WL: Scrbacek is lost, and the book is very much a machine for him to find himself again. Although, I will say, that his smart alecky remarks about his heritage are also just a way for him to quip. I’m never above putting in a joke just because. One of the models for the book was Dicken’s A Christmas Carol, where Marley is forced to confront the ghosts of his past, present, and future to figure out what kind of man he wants to be. Scrbacek goes through that same sort of ordeal, and it isn’t pretty.

JS: It’s interesting that both our books deal with a protagonist discovering or rediscovering their own identities. Chas doesn’t really know his own past either. Of course, it was cleverly manipulated away from him by Wallace. So he’s not as accountable as we have to hold your guy J. D.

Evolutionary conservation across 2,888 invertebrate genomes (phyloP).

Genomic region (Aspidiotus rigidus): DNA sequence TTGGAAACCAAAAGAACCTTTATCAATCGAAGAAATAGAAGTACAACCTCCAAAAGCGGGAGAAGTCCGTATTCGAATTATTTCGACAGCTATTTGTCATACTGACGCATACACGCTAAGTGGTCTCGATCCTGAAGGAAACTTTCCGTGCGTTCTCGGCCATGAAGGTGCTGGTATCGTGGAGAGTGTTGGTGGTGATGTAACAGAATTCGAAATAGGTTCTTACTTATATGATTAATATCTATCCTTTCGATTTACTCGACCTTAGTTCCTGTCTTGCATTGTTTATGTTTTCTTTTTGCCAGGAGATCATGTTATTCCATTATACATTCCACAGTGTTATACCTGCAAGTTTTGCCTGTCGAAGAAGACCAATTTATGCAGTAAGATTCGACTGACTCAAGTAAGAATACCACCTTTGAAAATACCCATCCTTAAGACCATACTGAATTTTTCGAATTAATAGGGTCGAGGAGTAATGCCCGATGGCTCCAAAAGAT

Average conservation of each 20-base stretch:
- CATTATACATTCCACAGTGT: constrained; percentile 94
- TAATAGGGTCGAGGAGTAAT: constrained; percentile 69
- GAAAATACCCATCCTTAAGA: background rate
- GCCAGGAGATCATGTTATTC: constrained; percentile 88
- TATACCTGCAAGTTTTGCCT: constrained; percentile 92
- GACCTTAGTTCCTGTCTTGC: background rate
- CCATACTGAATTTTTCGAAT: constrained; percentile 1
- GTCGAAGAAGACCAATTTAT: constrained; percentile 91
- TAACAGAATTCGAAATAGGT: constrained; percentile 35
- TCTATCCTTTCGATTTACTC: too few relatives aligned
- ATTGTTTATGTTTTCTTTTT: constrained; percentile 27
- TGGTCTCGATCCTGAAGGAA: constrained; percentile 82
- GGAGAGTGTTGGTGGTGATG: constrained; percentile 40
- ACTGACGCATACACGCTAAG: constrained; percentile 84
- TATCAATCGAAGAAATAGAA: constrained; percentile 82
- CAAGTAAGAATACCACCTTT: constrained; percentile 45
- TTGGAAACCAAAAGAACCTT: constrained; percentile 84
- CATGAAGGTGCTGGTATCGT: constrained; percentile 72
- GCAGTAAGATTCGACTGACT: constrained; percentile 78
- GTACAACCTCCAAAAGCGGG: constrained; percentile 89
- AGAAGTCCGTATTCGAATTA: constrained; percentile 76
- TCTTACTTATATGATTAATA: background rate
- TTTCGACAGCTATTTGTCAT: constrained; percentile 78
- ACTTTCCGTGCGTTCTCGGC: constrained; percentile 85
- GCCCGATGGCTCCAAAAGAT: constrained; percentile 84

four night runWL: Absolutely. J. D. deserved everything he got and Chas did not. I really liked the way you played with identity all through the book. There was a moment when you talked about identity theft as a way to steal everything but identity. Which is true. But then we realize that, bit by bit, that the godlike Wallace did end up stealing Chas’s identity.

JS: Yeah. One of my points about identity is that it’s a lot more fluid than one might think. Especially in the age of online identities—where people concoct identities out of whole cloth. And of course, at the same time Chas is building a bulletproof identity for his boss Wallace, he’s continually erasing his own, to leave no footprint in the world. And the whole thing takes place in a city where identity is very much up for grabs, where people go to get away from themselves, and pretend to be someone different, where people start over—Las Vegas.

WL: Yeah, Vegas. Did you pick Vegas as the setting just so you could write off a trip? I’ve done that, I have to admit. But it was the perfect place for a guy like Chas to disappear, because it seems, in a way, everyone goes to Vegas to disappear.